Plombage was used commonly in the management of tuberculosis before the early 1950s. From 1977 through 1990, 4 patients were seen with complications of plombage performed decades previously. Lucite spheres were used in 3 patients and paraffin in 1. One patient had bilateral apical plombage. In all cases, complications were related to infection or migration of the foreign material. Two patients had extrusion of foreign material or fluid into the chest wall. One patient had hemoptysis and infection due to erosion of a Lucite sphere into the lung. Another had intestinal obstruction subsequent to erosion into the esophagus. The patient with bilateral plombage had development of asynchronous complications on both sides. Treatment consisted of removal of the foreign material and individualized management of the remaining space. There were no operative deaths and the outcome was good in all cases.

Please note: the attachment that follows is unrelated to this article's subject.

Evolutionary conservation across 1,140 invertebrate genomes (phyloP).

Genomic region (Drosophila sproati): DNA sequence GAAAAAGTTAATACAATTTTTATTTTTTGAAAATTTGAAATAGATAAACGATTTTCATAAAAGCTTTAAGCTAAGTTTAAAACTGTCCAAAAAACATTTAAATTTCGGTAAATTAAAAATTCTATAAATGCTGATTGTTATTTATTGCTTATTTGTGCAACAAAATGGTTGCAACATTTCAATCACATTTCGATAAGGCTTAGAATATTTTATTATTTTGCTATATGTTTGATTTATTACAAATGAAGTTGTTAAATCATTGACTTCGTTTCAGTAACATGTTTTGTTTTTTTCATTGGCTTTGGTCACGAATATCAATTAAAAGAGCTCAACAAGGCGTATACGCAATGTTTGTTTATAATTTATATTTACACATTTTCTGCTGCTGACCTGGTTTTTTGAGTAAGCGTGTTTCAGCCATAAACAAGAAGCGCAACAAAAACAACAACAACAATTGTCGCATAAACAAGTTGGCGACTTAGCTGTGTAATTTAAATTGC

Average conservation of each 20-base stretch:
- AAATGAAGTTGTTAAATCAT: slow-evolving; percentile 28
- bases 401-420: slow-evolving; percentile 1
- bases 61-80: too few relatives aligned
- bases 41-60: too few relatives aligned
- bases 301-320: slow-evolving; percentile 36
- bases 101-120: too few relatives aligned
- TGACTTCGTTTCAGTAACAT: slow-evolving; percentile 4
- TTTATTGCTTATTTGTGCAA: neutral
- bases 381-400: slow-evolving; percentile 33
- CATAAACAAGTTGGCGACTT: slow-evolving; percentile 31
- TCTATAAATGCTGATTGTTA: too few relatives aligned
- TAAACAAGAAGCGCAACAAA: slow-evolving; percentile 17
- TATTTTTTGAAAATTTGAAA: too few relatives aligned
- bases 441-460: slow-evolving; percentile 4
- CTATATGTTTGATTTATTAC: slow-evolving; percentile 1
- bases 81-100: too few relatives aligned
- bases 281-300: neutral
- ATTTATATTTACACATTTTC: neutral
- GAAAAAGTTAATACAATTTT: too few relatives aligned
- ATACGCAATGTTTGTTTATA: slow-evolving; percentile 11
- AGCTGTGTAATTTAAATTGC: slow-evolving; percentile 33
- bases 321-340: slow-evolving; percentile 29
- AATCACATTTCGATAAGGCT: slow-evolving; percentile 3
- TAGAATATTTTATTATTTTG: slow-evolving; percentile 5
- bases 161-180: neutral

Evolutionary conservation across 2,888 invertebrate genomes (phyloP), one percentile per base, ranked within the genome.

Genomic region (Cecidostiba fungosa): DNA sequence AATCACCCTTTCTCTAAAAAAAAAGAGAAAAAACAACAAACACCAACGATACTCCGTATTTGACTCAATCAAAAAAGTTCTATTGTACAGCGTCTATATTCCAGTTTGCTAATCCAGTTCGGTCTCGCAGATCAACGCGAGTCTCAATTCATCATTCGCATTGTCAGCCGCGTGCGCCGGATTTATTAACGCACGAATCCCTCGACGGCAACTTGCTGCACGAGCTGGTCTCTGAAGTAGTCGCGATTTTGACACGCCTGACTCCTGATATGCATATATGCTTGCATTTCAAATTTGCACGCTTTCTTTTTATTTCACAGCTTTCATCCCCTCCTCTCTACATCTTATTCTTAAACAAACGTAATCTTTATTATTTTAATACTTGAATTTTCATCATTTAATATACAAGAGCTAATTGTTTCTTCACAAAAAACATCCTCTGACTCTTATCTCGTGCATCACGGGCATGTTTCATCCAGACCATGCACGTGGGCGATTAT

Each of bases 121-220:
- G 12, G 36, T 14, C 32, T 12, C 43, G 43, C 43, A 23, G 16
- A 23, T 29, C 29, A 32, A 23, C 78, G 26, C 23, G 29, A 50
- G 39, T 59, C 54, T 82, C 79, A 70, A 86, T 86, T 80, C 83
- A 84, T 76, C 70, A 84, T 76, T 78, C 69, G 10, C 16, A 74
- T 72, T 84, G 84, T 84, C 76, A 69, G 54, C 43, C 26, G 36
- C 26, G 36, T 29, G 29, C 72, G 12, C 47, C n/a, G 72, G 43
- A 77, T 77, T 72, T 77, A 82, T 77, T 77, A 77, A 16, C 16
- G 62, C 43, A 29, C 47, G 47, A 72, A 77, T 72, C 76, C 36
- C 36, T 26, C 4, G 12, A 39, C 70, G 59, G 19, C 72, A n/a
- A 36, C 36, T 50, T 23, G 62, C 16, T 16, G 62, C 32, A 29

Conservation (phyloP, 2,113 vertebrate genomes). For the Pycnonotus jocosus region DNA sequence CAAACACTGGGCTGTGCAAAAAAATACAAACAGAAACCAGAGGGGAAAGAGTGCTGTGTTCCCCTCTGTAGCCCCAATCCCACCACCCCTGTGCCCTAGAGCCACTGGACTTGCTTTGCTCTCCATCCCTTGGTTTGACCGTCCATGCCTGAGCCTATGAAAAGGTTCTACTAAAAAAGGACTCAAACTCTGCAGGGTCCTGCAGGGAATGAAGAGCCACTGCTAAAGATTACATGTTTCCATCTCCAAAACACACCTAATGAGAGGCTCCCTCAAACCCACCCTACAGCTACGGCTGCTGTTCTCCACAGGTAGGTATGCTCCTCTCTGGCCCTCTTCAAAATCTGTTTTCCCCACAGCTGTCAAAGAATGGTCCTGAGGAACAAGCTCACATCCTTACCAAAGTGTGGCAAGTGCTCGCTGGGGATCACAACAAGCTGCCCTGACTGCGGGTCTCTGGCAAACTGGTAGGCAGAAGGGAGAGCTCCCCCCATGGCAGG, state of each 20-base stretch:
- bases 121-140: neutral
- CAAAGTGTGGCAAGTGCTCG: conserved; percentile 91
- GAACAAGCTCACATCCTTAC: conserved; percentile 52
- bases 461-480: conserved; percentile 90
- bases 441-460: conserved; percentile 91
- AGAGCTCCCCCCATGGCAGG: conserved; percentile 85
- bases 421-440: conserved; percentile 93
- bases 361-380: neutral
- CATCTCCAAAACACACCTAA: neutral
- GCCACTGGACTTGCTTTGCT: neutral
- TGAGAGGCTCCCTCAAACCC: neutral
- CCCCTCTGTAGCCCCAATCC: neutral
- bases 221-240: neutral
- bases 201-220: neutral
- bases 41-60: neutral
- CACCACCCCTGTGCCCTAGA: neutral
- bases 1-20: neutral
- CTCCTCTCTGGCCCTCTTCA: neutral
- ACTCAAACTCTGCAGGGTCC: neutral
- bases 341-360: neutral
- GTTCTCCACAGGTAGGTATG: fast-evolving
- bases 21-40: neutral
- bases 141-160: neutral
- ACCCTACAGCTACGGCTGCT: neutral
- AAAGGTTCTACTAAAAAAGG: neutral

ASJC Scopus subject areas
- Cardiology and Cardiovascular Medicine